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Alan Arkin

(1934 - )


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Alan Wolf Arkin is a Jewish American actor, director, musician and singer.

He was born on March 26, 1934, in New York City. While in high school, Alan moved with his family to Los Angeles. He attended Los Angeles State College, but returned to New York after college to begin a career as a singer/songwriter before turning to acting.

At the age of 29, Arkin left New York to join The Second City comedy troupe in Chicago, Illinois. He made his Broadway debut in From the Second City in 1961, and then became a star in the comedy Enter Laughing (1963). He won the 1963 Tony Award for Best Supporting Actor (Dramatic) for Enter Laughing. In 1973, he was nominated as Best Director (Dramatic) for The Sunshine Boys.

In 1966, he made his film debut in The Russians Are Coming, the Russians Are Coming. Arkin is one of only six actors to receive an Academy Award nomination for Best Actor for his first screen appearance. Two years later, he was again nominated, for The Heart Is a Lonely Hunter. Later films included Wait until Dark (1967), Popi (1969), Catch-22 (1970), and The In-Laws (1980).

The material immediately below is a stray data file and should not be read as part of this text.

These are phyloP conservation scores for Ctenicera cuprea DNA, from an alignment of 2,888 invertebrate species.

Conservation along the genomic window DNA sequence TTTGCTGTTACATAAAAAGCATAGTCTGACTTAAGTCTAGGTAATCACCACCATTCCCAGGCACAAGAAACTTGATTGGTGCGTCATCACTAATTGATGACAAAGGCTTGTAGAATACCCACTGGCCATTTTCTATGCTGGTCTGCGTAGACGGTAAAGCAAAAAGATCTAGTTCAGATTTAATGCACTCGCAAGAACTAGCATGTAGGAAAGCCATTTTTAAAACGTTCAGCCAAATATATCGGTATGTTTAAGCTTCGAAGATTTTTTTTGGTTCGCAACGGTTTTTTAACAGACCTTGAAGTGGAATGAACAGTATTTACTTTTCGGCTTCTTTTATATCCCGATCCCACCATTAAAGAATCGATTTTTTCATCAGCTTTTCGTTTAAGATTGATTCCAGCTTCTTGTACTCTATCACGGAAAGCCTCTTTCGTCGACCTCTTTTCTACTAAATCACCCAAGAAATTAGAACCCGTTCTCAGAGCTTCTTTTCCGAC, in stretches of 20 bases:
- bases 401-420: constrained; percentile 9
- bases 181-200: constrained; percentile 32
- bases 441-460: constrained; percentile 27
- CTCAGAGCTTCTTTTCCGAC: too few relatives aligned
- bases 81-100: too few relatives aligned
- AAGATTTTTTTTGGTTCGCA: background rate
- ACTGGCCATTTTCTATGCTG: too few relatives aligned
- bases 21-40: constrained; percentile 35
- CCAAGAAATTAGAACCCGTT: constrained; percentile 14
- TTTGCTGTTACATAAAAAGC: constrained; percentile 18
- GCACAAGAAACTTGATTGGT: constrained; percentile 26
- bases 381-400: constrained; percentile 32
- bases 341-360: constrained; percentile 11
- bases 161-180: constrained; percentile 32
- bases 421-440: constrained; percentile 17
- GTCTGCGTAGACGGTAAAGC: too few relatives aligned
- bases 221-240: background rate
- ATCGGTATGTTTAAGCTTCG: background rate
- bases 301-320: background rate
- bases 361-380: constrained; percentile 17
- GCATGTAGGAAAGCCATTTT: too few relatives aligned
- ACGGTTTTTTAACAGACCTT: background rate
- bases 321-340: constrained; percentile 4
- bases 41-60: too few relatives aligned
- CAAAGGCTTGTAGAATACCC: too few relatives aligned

Arkin is also a singer and songwriter. He was a member of the folk group, The Tarriers. In 1956, they had their biggest hit with a version of the “Banana Boat Song”(also known as “Day-O”), which reached #4 on the Billboard charts.

Arkin is father of three boys who are also in the entertainment business: Adam, Anthony and Matthew Arkin.


Sources: “Alan Arkin (1934 - ).” American Jewish Historical Society, American Jewish Desk Reference, (NY: Random House, 1999). pg. 434, Wikipedia, IMDB

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